It starts in a bean (une fève de cacao) and ends in a bar (une tablette du chocolat). Or possibly the French chocolate chef could create it into a bonbon (i.e. a ganache or praliné filled candy)...we taste MOSTLY bonbons on the walks and tasting tours.

The chocolate fruit itself is a cacao pod and it looks like a brightly colored football when ripe containing cacao beans, i.e. seeds, covered in a white fleshy fruit. 

In January 2018 I was in small village in the mountains of Bali, so harvested a fruit on MY JUNGLE TREK and got to eat the seeds THANKS to the GUIDE AND HIS MACHETE. 

All around the cacao bean was the white pulp which tasted like a mix between strawberry, pineapple and banana and very sweet. Chewing the bitter cacao bean along with the chocolate fruit was a cacophony of flavors of tropical fruit, the chocolate taste we all love and earthy. YUMMY!

The French chocolate chefs tell their FARMERS HOW LONG TO FERMENT THE CACAO BEANS because that changes the flavor of fine French chocolate.

Please join me in Paris. For the Love of Chocolate!

If you love French chocolate, we've got you covered. Paris Chocolate Guru officially launched in December 2017 through Paris Airbnb Experiences. Due to overwhelming success of those initial chocolate guided visits through the Marais, with folks from all around the world, more chocolate-themed walks and experiences were conceived and have recently launched in Paris. 

If you want to meet happy people while visiting France, you need to go on a Paris chocolate walking tour. I'm not kidding, it must be the endorphin and anti-oxidant rush that single origin dark chocolate is known for. It's a fun way to learn about how the French chocolate makers (chocolatiers) act as caretakers - from the beans to the bars. Chocolate is born on plantations in the cacao belt, i.e. 20 degrees north and south of the equator, into the foodies' art form that French chocolate has become.

All Paris Chocolate Guru walks and experiences include at least one visit (and tasting) to a Paris chocolate shop...on one walk, we even go to FIVE shops so choose your Paris chocolate experience carefully. There are 40,000 restaurants in Paris...so if you're only here for a week or two you need to be selective about where you eat right?! The same goes for fine chocolate, in some Paris districts chocolate seems to be everywhere but don't be fooled.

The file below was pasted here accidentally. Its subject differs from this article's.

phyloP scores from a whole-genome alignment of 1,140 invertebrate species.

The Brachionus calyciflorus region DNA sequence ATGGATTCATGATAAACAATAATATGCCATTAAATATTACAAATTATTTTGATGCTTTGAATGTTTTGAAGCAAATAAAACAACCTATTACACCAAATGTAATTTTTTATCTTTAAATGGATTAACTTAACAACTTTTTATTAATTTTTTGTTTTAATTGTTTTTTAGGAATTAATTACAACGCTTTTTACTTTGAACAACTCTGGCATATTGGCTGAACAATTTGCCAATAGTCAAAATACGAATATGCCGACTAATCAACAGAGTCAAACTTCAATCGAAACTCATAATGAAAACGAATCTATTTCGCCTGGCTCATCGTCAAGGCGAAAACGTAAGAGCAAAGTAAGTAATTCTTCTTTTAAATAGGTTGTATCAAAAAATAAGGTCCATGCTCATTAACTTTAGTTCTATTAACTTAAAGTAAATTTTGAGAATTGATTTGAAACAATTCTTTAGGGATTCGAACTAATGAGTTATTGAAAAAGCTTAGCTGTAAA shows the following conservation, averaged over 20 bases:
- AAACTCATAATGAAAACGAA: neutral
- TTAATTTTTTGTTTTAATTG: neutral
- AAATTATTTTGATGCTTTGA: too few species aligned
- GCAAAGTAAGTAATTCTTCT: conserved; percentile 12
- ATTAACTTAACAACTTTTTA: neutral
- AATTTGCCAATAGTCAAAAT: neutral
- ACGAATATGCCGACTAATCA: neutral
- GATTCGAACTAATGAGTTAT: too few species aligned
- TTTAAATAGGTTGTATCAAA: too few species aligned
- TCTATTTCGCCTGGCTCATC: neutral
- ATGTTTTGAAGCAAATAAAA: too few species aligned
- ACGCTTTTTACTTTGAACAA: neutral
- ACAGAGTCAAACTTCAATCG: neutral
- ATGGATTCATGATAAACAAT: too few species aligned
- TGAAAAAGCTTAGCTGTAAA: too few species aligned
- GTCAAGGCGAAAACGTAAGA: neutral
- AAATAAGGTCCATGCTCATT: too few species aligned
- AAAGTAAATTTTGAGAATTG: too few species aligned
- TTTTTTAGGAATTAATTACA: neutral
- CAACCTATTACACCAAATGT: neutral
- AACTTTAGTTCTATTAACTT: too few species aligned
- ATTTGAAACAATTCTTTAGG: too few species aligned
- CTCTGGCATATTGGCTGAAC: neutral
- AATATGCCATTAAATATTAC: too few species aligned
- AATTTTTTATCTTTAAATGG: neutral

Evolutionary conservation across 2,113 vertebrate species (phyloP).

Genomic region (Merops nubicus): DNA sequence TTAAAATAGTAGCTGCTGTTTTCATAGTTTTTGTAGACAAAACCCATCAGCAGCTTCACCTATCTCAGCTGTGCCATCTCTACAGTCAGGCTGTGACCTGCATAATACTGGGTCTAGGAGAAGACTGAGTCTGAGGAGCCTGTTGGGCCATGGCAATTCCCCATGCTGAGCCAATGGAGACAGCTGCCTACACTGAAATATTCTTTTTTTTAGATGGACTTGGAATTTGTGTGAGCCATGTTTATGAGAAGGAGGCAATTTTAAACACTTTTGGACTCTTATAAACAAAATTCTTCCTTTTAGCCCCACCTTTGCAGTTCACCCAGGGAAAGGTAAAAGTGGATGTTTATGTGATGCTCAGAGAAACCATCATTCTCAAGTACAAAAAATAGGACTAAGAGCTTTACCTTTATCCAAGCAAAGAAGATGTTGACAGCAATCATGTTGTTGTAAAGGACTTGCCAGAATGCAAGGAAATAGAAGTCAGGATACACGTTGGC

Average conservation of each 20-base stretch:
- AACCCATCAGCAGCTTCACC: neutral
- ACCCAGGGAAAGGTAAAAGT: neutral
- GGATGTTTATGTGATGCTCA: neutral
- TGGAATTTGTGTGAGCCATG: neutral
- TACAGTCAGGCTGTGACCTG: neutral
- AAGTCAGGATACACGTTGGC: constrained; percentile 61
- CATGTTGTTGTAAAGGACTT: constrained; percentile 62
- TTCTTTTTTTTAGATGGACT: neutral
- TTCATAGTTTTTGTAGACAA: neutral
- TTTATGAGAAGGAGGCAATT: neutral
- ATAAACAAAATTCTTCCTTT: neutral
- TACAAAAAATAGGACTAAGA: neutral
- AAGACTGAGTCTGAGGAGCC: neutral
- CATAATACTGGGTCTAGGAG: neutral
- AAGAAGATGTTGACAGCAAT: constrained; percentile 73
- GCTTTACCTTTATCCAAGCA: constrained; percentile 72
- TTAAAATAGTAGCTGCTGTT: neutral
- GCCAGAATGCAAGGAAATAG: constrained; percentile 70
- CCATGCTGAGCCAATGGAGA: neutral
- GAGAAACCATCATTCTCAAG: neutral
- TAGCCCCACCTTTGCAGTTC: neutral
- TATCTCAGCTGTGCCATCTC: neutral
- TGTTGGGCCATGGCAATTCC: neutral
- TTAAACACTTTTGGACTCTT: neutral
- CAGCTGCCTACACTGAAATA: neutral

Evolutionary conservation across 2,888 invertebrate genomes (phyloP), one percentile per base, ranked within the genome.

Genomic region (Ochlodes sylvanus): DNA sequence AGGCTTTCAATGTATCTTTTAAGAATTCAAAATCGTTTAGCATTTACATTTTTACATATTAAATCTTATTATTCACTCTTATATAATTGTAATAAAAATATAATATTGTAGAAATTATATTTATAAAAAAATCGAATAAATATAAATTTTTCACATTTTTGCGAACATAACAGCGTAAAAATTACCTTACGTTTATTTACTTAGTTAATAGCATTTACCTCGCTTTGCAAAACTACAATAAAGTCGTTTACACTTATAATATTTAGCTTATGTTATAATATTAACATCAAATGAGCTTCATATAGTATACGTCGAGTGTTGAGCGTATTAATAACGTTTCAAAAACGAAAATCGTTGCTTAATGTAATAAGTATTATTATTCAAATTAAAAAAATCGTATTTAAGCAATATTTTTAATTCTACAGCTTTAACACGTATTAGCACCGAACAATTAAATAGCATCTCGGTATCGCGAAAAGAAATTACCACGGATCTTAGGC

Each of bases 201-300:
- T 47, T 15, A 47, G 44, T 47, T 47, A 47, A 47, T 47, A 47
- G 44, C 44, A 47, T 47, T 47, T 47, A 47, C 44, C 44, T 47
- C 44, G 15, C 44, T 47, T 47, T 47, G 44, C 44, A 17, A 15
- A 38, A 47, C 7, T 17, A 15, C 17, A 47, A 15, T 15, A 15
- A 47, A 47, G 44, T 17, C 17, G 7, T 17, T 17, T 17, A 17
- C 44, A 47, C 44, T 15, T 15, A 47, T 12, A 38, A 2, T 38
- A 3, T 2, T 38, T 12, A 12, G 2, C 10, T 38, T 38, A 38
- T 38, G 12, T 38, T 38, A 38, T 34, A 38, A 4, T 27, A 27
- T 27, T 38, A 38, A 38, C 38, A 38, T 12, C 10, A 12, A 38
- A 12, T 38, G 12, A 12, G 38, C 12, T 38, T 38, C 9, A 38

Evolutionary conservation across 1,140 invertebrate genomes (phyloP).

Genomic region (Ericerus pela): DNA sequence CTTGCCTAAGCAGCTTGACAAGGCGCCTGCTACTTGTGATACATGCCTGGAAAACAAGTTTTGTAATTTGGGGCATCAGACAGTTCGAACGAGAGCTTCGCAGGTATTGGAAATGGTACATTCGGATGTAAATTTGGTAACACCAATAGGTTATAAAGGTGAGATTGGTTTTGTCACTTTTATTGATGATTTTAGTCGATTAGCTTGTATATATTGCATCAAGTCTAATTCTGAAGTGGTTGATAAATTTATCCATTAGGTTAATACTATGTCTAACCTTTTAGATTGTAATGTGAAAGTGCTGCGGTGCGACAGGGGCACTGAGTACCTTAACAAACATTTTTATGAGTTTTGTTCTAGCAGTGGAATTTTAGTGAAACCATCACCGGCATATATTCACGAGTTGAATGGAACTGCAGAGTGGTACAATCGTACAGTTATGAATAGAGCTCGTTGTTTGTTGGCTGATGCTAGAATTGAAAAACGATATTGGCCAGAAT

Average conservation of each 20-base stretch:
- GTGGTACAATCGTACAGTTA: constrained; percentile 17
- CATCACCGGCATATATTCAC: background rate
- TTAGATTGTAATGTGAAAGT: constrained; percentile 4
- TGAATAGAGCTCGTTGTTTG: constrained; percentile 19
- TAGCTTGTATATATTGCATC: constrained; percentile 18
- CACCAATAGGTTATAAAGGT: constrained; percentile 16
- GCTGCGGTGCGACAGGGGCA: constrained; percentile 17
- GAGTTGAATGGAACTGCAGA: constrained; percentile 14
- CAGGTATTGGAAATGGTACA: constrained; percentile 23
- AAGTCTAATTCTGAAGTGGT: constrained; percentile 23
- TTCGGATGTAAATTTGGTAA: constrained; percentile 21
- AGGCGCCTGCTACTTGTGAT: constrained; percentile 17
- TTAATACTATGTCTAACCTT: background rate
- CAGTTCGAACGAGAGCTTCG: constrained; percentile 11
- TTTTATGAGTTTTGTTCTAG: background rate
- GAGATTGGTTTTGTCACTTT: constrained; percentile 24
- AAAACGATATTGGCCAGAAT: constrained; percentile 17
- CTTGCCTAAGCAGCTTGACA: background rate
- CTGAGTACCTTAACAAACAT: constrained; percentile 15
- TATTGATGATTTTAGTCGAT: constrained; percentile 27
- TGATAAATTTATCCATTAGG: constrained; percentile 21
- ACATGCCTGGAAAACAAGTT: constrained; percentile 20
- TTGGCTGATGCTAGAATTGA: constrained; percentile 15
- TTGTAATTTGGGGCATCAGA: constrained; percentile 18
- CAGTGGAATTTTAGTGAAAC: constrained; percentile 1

In 2011 I started tasting chocolate at over 70 chocolate shops and learned that all French chocolate is not created equal. I hand selected each boutique that gets visited on these Paris chocolate walks over several years. I have researched the most-awarded chocolate chefs and then compared published tasting notes by German chef George Bernadini to what the chocolates tastes like in real life at each boutique. Many of these French chocolate chefs have their own plantations and/or give specific cacao bean fermentation instructions to the farmers they partner with.

TIP: The percentage of cacao on a label doesn't mean it'll be a great chocolate. The species of bean and how it was fermented and roasted matters a lot. The terroir of each country that the beans originate from is probably the most critical to giving chocolate complex flavor profiles: the climate, geography, surrounding lushness of vegetation (or not) and soil qualities (e.g. volcanic, peaty, sandy, etc.) should be evident in every bite of single origin chocolate. 

I'll give you the chocolate vocabulary and tasting method that you need to appreciate fine French chocolate on your trip to Paris. You'll learn some French along the way. It'll be fun! So join me...FOR THE LOVE OF CHOCOLATE!